Fix: Please enter a commit message to explain why this merge is necessary

Possibly one of the most embarrassing error messages to get stuck in when using the git development hub involves commit messages after doing a normal merge. You might see a line instructing you to please enter a commit message to explain why this merge is necessary, but if you write anything there it doesn’t allow you to exit. The reason this is so embarrassing is because this isn’t an error message at all.

The prompt is actually there for humans who have to edit git merges, and any text you add in is simply a notice ot other developers who might be looking at what you wrote. You have to exit the editor the same way you would if you were using it from a standard terminal screen.

Exit git Merges that Ask for Commit Messages

Generally, you’ll see this if you’ve performed a normal merge on git as part of a separate document. Sometimes you might get this prompt after a block of code when you merge an updated upstream into its own topic branch. None of the documentation from git explains what to do when you reach it because it genuinely isn’t a prompt at all.

Both lines of this message start with the # symbol, which means that they’re comments. Since git doesn’t know how many developers are working on a project, this is added so you can leave a message to others about why you merged an upstream into a topic branch. You need to know which editor you’re using to exit it, however.

In a majority of cases, you’re using the vi or vim editors. Push the Esc key then type :wq and push enter to exit. This is the same way that you’d exit from vim on any other occasion. This saves the file and then exits, which will take you right out of git.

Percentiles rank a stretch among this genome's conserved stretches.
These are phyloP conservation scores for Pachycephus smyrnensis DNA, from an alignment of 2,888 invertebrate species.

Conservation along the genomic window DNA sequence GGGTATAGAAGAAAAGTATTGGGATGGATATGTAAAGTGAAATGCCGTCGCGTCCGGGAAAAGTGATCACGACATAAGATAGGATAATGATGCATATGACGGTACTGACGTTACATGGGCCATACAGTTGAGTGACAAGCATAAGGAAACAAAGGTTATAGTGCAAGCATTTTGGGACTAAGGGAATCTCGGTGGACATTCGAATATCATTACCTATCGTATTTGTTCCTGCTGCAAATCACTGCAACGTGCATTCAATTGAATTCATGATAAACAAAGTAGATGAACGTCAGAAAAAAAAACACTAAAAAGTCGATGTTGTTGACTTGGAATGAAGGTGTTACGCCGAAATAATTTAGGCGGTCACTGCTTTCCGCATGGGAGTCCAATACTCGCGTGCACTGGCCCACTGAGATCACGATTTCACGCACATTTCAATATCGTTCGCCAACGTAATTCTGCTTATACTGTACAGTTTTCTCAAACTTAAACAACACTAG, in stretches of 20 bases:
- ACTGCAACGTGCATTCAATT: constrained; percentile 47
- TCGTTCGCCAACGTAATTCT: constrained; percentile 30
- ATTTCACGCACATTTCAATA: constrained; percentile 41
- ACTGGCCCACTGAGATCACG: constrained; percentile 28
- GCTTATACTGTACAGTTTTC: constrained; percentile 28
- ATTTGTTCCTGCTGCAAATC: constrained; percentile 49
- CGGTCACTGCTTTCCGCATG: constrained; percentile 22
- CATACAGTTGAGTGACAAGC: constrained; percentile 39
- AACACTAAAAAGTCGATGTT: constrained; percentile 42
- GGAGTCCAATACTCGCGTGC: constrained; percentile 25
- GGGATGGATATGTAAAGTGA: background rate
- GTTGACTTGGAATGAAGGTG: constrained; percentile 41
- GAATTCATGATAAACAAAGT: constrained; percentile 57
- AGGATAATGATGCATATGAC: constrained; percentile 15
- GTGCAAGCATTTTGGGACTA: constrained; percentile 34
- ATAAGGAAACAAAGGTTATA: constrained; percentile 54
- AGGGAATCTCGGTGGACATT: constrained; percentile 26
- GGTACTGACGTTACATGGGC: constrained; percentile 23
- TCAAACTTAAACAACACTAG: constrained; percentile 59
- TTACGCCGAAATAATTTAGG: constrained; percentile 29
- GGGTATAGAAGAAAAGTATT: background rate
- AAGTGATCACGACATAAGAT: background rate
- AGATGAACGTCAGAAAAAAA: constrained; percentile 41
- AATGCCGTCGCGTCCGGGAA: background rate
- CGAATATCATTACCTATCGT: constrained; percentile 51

Notice any cues that might help you to know what kind of editor you’re using. In our example screenshot, the extra tilde characters showing new lines yet to be inserted into a file were a telltale giveaway that the git platform put us into vim. Then again, if you can’t figure out what editor you’re using, push Esc and use the :wq command because vi and vim are almost universal at this point so you’ll find this will usually get you out.

On the other hand, if you were using nano then simply push Ctrl+X and type y when asked whether to save changes. As soon as you push enter, you’ll be out of git and back wherever you were beforehand. You’ll generally notice a line at the top of the terminal that reads “GNU nano” in these cases. If not, then look for a number of keyboard shortcuts at the bottom of the window.

If you find that neither of these methods work, then push Ctrl+X followed by Ctrl+C to exit. This should get you out of git on the off chance that you were using the emacs editor. This is an unusual circumstance. In most cases, Esc followed by :wq should work and Ctrl+X followed by y should work in cases where that doesn’t. You’ll want to use Ctrl+X followed by Ctrl+C only if you either know you’re in emacs or if these two methods don’t work. Ctrl+C should also work, albeit without saving, if you’re using the JOE editor at your git terminal.

Once you’re out and back at the prompt, type cat ~/.gitconfig | grep editor at the terminal to find out which editor you were stuck in for sure. You’ll get a line back that reads something like editor = vim, which would be the name of the editor that git defaults to. In the future, you can use the standard method to exit that editor if, after a normal git merge, you see the “Please enter a commit message to explain why this merge is necessary” line again.

You might also wish to edit the file, with whatever text editor you usually prefer, and change the editor to whatever it is you like. Scroll down to where it reads [core] and then change the line that reads “editor = vim” to read whichever one you’d like. For instance, you might want it to read “editor = nano” if you prefer to use the nano editor to code with.


Kevin Arrows

Kevin Arrows is a highly experienced and knowledgeable technology specialist with over a decade of industry experience. He holds a Microsoft Certified Technology Specialist (MCTS) certification and has a deep passion for staying up-to-date on the latest tech developments. Kevin has written extensively on a wide range of tech-related topics, showcasing his expertise and knowledge in areas such as software development, cybersecurity, and cloud computing. His contributions to the tech field have been widely recognized and respected by his peers, and he is highly regarded for his ability to explain complex technical concepts in a clear and concise manner.